What’s worse than a rough flu season? That’s easy—a rough flu season at the beginning of a mayoral election campaign.
No, we’re not worried that the candidates may come down with something while on the campaign trail, although we certainly don’t wish anyone ill. But the current flu epidemic has inspired some unfortunate political posturing concerning a bill that would force employers to offer paid sick leave for workers.
The bill has been dormant in the City Council for two years, thanks to opposition from Council speaker and prospective mayoral candidate Christine Quinn, who believes that now is not the time to add to the burdens of small business owners. That’s a sensible position.
The bill, sponsored by Councilwoman Gale Brewer, would require companies employing between five and 19 workers to provide five paid sick days per year. Larger enterprises would have to offer nine sick days.
Public Advocate Bill de Blasio, who will face Ms. Quinn and a cast of hundreds in next September’s Democratic mayoral primary, seized on this year’s flu outbreak to argue in favor of mandatory sick leaves. “We need paid sick days—it’s a matter of public health,” Mr. de Blasio said. Other advocates have ramped up their rhetoric to capitalize on the flu season.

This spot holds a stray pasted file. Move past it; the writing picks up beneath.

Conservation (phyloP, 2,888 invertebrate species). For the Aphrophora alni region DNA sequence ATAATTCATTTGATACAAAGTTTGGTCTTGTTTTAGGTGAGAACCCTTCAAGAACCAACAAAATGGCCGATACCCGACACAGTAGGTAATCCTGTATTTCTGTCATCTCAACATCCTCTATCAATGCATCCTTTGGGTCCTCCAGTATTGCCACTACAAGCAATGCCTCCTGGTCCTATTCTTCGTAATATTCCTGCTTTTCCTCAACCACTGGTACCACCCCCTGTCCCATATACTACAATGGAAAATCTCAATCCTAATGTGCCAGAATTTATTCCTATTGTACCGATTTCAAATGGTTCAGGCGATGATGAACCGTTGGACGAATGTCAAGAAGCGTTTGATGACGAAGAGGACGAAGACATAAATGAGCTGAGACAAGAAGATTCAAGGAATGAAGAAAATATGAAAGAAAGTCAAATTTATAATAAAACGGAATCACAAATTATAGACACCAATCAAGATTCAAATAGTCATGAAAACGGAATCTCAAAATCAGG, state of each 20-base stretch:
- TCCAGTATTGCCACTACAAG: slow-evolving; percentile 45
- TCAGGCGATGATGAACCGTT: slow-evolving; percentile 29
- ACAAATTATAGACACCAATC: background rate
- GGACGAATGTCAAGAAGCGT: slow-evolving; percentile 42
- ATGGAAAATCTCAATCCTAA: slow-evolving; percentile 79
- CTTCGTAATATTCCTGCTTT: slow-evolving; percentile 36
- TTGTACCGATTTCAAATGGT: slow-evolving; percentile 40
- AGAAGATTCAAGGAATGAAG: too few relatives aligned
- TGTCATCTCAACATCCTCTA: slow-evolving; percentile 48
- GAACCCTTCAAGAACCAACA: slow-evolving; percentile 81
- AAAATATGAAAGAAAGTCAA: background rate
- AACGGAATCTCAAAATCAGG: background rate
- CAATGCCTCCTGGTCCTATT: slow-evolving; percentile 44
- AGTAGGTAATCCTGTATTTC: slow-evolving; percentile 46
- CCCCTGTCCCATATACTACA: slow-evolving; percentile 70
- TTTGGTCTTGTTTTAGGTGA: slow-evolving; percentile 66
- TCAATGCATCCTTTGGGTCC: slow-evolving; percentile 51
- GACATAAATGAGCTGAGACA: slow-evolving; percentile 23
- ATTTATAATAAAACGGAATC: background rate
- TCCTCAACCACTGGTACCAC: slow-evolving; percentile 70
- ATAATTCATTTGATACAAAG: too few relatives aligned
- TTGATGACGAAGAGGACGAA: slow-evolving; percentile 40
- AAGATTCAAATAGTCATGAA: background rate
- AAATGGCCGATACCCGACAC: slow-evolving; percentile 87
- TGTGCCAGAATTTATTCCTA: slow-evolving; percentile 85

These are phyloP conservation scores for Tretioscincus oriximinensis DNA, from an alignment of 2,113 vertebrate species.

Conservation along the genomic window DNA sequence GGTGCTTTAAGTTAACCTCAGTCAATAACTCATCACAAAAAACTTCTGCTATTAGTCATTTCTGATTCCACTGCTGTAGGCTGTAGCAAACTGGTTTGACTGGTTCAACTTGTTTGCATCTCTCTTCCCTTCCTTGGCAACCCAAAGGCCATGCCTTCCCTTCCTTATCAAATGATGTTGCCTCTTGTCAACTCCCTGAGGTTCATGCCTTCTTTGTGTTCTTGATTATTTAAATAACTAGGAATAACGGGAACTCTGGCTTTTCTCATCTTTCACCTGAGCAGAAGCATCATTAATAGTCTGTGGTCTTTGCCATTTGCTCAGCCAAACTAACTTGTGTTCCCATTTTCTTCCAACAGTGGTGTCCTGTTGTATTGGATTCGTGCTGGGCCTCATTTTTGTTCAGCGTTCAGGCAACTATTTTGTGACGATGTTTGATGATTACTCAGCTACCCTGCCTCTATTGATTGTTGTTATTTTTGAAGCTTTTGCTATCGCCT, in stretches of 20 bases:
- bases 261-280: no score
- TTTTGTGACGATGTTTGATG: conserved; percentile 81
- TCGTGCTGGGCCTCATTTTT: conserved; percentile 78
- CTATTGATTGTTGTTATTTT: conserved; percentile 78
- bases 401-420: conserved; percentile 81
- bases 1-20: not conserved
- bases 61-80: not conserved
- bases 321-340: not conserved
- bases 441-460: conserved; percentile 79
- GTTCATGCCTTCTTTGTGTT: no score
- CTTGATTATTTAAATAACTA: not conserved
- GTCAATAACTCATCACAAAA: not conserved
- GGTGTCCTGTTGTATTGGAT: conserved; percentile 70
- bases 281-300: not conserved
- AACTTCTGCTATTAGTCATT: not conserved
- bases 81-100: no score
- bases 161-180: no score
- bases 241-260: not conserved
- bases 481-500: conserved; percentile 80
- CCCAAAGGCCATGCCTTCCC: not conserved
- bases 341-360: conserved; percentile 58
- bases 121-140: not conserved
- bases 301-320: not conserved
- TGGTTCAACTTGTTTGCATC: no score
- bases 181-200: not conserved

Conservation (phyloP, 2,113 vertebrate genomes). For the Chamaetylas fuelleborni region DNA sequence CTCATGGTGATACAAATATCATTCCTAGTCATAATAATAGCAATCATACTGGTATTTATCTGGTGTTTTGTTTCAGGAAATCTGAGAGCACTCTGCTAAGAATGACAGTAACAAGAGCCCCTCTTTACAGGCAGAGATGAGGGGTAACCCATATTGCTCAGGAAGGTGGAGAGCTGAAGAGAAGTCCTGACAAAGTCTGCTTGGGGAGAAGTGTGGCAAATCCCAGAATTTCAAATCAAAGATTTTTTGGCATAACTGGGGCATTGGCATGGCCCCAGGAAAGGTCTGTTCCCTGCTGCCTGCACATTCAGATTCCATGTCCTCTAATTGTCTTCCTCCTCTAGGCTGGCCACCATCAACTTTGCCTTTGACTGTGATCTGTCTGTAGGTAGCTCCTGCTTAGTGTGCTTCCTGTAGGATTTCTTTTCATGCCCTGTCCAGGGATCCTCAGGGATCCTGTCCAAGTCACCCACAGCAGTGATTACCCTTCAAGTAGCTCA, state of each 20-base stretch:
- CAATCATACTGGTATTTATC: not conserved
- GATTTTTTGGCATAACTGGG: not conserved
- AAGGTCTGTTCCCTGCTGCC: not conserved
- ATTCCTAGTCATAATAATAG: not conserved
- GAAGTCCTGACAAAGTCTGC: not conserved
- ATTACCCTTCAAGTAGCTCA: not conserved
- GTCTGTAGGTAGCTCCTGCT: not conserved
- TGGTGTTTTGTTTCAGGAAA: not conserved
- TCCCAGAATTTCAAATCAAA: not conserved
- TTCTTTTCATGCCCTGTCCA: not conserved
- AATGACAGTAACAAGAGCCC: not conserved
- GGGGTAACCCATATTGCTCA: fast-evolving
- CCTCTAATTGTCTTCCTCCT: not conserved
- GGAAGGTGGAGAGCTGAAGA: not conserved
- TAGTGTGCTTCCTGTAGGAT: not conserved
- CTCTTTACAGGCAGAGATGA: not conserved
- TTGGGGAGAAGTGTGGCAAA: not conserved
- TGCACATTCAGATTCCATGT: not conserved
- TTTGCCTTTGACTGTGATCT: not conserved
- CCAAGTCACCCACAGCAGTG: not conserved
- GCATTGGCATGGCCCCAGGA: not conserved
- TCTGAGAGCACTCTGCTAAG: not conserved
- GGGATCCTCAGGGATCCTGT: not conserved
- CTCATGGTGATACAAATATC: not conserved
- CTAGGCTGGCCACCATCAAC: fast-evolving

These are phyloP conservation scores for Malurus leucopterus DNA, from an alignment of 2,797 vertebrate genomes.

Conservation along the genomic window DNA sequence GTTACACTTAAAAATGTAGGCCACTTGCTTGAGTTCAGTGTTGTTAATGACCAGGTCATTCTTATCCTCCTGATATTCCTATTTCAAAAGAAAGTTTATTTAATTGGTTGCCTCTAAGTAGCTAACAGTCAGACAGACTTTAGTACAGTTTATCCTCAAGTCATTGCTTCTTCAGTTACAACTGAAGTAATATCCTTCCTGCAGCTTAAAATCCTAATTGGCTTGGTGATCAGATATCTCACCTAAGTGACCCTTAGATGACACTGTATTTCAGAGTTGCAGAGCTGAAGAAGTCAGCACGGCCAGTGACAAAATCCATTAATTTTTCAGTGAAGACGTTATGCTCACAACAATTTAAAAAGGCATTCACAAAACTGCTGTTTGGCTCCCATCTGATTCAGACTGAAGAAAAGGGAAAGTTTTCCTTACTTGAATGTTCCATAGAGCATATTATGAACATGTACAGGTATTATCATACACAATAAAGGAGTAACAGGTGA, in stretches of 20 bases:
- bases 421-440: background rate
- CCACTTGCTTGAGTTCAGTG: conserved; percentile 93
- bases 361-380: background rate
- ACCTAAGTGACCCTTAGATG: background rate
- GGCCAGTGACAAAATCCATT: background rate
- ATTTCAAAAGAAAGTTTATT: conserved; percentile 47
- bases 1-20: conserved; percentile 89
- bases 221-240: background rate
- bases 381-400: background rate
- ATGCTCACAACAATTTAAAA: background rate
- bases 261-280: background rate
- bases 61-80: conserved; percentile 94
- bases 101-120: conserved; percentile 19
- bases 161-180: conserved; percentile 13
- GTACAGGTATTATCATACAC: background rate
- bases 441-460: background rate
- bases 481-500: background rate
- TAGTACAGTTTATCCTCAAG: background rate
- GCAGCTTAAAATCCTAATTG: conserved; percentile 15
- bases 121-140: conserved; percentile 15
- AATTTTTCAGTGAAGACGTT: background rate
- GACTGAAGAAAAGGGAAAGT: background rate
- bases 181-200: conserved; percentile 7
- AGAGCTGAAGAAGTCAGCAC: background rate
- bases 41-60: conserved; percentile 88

Speaker Quinn remains steadfast in her opposition to the bill. Given the speaker’s extraordinary power over legislation, the bill will continue to gather dust as long as she remains opposed. As well it should.
Paid sick leave sounds fine in the abstract, but those who understand the realities of running a small business know that it would be an intolerable burden. Such a mandate inevitably would result in more job losses—just what the city doesn’t need at a time when the unemployment rate is 8.8 percent, significantly higher than the national figure of 7.8 percent.
The bill should stay on the shelf. Meanwhile, if you have the actual flu that has nothing to do with electoral campaign headaches – chew some garcinia cambogia, it’ll get rid of any unpleasantness quick!